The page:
The internet has become important. If a situation arises whereby I cannot do my VAT return, civilisation will fall. And I'm not being sarcastic here; if I, and everyone else, cannot pay our taxes, cannot access our banking, cannot use our credit cards, then the problem is immense.
The recent attack on DYN, was an attack on the DNS infrastructure of the internet. My experience was that my inability to access the HMRC VAT-paying site, was a DNS problem. I know this, because I tried to use nslookup on the domain I was trying to get to, and DNS didn't work.
The attack was caused by a DDoS. A zillion compromised computers were all accessing the DYN site, which was thereby unable to cope with the load. Clearly, this issue needs to be dealt with, because if I can't pay my VAT, the government can't function.
It's rare that I would say that government has to take action - I much prefer governments to be inactive, or incompetent, or both. I've been lucky with that so far. But in some matters, government action is actually needed.
For example, food safety. Before regulation, you could add anything you like. You could add water to milk, which at least doesn't make it less safe. You can add brick powder to chilli powder. And you could add all sorts of poisonous things to food.
The market can't fix this; it has to be legislation. So we have food safety legislation all over the world now; the things you eat are safe, and if they aren't, someone can go to prison.
The electricity that magically emerges from your wall; it has to be 240 volts and 50 hertz. If one day it came out as 1000 volts, that would blow all your fuses and ruin many appliances. So it's regulated.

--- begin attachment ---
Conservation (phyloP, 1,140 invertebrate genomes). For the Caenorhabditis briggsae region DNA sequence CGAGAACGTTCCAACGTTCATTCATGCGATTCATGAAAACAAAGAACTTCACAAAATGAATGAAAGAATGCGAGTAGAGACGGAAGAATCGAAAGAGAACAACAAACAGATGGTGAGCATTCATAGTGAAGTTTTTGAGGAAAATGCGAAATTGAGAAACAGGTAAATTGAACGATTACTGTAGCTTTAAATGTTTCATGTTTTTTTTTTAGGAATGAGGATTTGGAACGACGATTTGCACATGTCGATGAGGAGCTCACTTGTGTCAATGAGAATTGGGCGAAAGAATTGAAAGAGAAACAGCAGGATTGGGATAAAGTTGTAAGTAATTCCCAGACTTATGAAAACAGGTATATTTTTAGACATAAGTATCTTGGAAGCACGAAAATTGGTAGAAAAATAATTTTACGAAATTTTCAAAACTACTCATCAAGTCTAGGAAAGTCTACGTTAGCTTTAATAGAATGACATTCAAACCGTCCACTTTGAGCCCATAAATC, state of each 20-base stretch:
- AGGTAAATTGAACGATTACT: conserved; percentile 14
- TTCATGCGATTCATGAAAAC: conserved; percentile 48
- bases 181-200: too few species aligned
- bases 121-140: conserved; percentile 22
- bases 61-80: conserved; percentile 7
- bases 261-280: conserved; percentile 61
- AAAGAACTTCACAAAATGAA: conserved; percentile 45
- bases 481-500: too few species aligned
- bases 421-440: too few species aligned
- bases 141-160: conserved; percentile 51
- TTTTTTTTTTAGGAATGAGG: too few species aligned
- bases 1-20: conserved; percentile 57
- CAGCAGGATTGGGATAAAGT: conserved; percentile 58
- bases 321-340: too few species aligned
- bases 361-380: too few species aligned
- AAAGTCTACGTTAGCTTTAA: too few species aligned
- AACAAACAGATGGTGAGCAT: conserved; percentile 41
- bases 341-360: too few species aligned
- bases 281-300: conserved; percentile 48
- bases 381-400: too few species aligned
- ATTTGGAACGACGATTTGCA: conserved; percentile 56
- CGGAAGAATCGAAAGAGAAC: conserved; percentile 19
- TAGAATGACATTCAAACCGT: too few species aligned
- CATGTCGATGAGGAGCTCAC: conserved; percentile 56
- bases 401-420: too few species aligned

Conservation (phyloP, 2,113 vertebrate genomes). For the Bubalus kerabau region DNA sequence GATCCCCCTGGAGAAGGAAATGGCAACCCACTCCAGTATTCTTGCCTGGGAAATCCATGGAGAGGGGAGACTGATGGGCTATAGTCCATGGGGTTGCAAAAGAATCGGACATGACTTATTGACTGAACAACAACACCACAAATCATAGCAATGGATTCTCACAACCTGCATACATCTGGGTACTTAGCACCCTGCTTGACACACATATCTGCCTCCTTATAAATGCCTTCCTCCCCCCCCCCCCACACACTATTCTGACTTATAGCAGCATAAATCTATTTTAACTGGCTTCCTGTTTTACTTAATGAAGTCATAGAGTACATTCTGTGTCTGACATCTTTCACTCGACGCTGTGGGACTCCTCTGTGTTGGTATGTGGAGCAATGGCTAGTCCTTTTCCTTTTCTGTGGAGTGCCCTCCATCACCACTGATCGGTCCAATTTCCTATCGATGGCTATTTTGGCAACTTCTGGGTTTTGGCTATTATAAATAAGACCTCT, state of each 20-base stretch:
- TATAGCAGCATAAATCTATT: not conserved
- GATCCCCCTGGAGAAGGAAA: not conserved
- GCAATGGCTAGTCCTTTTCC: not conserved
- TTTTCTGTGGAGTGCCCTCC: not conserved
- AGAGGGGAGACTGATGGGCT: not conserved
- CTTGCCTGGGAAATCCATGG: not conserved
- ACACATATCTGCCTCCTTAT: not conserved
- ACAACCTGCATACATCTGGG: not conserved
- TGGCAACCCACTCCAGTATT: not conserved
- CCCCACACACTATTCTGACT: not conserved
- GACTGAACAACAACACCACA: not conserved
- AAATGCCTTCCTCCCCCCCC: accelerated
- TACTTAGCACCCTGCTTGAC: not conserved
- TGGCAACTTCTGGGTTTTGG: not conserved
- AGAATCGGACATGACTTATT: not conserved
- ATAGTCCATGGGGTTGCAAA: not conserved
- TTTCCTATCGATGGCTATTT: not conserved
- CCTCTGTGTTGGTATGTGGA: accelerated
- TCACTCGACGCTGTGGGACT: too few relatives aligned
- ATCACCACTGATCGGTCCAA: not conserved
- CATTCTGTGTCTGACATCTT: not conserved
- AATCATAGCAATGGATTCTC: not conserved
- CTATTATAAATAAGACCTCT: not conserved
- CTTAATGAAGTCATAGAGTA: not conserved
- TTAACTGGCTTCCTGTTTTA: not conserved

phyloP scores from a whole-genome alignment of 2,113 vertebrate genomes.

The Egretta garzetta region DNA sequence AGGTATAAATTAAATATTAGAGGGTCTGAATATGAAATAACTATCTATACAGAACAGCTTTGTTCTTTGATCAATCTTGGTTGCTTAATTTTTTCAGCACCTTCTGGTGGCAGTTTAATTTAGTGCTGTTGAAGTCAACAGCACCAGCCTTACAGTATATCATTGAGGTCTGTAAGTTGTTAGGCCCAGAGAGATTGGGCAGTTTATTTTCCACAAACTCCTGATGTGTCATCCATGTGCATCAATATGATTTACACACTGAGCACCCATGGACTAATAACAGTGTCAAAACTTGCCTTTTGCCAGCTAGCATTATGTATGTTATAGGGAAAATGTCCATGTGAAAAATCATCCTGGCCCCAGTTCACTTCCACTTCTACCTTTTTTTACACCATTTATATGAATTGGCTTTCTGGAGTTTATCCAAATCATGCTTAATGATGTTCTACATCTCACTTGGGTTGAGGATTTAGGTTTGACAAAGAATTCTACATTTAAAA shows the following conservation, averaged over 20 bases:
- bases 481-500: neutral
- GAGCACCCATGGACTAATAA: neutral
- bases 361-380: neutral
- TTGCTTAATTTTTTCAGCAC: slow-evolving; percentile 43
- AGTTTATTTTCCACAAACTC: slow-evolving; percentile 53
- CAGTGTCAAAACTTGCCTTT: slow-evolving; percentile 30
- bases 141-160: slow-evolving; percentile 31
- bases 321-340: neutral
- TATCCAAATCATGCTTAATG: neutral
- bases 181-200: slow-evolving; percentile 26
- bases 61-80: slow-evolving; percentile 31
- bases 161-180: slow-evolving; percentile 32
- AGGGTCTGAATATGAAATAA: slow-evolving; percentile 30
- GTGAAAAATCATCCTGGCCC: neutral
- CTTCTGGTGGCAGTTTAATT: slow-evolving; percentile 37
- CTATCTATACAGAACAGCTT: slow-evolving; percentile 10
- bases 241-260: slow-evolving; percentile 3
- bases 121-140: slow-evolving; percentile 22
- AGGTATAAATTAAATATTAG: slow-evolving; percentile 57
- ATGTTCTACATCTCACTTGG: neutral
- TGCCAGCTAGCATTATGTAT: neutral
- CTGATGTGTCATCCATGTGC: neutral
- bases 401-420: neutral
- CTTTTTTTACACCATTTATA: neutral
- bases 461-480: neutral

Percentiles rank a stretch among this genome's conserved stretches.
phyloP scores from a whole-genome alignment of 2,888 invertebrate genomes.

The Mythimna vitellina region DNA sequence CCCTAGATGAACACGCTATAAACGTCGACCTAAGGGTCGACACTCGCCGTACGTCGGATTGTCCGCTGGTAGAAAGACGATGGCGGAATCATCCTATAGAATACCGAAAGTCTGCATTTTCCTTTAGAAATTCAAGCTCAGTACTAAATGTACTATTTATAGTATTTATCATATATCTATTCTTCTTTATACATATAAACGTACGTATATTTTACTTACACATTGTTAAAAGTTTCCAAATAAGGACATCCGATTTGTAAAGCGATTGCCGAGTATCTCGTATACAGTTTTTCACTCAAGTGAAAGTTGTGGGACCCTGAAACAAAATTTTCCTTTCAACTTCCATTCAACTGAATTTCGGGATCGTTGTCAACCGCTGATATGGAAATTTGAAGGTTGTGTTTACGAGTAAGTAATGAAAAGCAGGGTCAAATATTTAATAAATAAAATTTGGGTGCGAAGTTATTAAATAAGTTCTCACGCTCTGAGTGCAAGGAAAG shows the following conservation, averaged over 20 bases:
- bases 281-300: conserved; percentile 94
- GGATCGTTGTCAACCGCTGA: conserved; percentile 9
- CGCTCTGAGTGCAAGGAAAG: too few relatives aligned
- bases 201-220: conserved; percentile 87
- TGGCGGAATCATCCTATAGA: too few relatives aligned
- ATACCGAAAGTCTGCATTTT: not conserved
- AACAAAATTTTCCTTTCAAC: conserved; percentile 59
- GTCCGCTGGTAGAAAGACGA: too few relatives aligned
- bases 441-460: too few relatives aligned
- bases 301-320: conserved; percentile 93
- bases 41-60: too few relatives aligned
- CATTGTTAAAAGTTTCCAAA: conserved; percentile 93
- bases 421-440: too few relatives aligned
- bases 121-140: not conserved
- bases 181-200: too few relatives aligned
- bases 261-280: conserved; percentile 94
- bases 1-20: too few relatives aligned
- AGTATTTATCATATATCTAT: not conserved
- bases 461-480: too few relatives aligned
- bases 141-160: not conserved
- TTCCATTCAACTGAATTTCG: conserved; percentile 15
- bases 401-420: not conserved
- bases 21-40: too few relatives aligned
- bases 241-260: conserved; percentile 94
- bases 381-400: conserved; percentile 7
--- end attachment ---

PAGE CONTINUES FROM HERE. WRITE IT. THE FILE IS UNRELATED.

But I'm not advocating that the internet be regulated, because that's probably not possible. It is, however, possible to regulate the sale of appliances.
Electricity can kill. I've had a couple of 240 volt electric shocks, and that was only in one hand, and it hurt. A lot. So the safety of electrical appliances is regulated. For example, anything being used outside the house, has to be protected by an earth leakage circuit breaker. That's to stop people from killing themselves with electric lawnmowers.
Likewise cars; there's a legal safety requirement, and an annual test for safety. And gas appliances, and so on and so on.
We need the sale of internet-connectable appliances to be regulated to meet a minimum safety standard. For example, there should not be hardcoded passwords that leave an entire brand of products vulnerable. Right now, internet-connectable appliances (such as "smart light bulbs", cameras or toasters) aren't required to have any internet safety. The thinking is, why would anyone hack my toaster? The problem is that if you hack ten million toasters, then you have a bot army that can DDoS the internet into a smoking hulk.
Unfortunately, we have in charge of our governments, people who haven't a Scoobie. So this probably won't happen until the problem gets so bad that we're devolved back to pigeon post.